“I think the problem is when you get this push back from somebody who is very well respected like Andy Burnham it does create division,” Professor Bauld said.
“So just from a public health perspective it is damaging – problematic.”
Professor Bauld said there was “a risk” that similar problems could result in Scotland, saying that the division was “inevitable” the longer the crisis goes on. But she said problems could be “ameliorated” with better communication.
“I mean my personal view is that it would be more straightforward just to say this is what’s going to happen to everybody for a couple of weeks or three weeks,” Professor Bauld said.
“From a communication and policy perspective that is much more straightforward and everybody knows exactly where they are. But that’s not the way things are moving in Europe. You see these localised approaches all around the place on the continent.”
Professor Bauld was downbeat about hospitality businesses benefiting from an easing of measures on October 26.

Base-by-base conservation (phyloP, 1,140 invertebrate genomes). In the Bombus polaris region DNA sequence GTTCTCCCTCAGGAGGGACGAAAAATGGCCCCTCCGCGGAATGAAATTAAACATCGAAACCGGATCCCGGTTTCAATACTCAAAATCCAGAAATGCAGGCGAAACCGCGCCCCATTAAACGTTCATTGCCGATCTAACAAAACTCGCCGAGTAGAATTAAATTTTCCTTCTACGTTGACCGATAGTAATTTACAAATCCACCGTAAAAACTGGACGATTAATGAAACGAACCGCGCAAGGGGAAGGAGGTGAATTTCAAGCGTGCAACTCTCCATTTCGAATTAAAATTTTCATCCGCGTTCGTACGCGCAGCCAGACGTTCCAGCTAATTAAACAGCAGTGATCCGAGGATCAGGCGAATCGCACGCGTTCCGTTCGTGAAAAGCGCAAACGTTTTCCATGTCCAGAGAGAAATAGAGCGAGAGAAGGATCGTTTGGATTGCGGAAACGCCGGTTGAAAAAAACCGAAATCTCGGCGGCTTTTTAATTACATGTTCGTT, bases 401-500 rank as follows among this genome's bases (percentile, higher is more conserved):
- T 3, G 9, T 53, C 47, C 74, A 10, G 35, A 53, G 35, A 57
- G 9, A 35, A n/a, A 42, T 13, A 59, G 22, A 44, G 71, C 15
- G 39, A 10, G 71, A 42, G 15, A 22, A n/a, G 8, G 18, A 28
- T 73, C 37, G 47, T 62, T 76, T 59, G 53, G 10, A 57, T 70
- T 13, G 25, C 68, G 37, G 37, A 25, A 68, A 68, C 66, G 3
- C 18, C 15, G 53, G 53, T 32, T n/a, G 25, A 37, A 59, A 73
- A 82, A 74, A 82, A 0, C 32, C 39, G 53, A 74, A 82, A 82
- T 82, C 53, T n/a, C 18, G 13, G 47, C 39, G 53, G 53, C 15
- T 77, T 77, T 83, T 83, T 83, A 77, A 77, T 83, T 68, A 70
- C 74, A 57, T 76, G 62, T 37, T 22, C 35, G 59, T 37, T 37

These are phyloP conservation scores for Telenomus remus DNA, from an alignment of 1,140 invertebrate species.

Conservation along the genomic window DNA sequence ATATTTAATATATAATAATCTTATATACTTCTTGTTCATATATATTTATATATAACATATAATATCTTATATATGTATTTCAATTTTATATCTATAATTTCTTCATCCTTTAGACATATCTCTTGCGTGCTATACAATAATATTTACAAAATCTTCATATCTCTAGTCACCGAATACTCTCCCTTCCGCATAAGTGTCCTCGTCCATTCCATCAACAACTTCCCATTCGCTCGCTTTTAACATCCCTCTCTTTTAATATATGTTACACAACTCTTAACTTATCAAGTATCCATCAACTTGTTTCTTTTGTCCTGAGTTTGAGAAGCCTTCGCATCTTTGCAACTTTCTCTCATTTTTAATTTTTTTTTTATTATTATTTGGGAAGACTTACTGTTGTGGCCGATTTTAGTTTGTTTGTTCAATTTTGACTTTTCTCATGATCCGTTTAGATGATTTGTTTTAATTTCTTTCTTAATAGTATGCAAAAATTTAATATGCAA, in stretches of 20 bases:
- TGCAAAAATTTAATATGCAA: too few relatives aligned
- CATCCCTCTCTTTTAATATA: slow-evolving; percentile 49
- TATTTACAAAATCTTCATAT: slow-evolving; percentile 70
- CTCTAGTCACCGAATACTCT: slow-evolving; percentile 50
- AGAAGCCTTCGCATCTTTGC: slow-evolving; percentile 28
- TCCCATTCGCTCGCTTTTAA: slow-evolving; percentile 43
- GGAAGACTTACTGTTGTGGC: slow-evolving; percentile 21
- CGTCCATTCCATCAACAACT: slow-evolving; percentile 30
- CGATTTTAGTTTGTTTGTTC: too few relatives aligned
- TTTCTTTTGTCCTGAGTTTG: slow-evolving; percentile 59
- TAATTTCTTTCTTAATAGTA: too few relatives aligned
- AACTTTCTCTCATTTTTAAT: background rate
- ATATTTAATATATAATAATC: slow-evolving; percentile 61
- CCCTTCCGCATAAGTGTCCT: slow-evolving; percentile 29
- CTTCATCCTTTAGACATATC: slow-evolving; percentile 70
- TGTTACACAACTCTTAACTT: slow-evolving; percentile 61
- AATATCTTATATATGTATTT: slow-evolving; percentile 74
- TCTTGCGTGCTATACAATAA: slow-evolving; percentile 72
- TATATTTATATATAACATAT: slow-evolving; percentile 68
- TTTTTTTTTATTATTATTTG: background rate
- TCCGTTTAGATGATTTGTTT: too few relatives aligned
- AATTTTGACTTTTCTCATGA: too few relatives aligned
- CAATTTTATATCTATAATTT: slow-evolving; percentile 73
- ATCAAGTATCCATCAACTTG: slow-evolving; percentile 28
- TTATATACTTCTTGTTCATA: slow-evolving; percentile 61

“I’m pessimistic and this is absolutely a personal view. It is not informed by discussions with my colleagues who are advising the government,” she said.
“It is purely from an epidemiological point of view. When they said two weeks, I thought that’s really interesting. How are you going to know after two weeks? Because it takes, if you think about the fact that it does take time for symptoms to develop. And it can be, on average, it is about five or six days, it can be up to 14 days. You are not going to see a big shift in the numbers after two weeks.”
She added: “I’m not optimistic, but I’m not making any of the decisions. I don’t know, but they may feel that the risk to the businesses is too great and they give it a go.”
The Aberdeen local lockdown
She added that she sympathised with Aberdeen businesses which had earlier been hit with a earlier local lockdown and understood why they might feel aggrieved at the way it had been handled.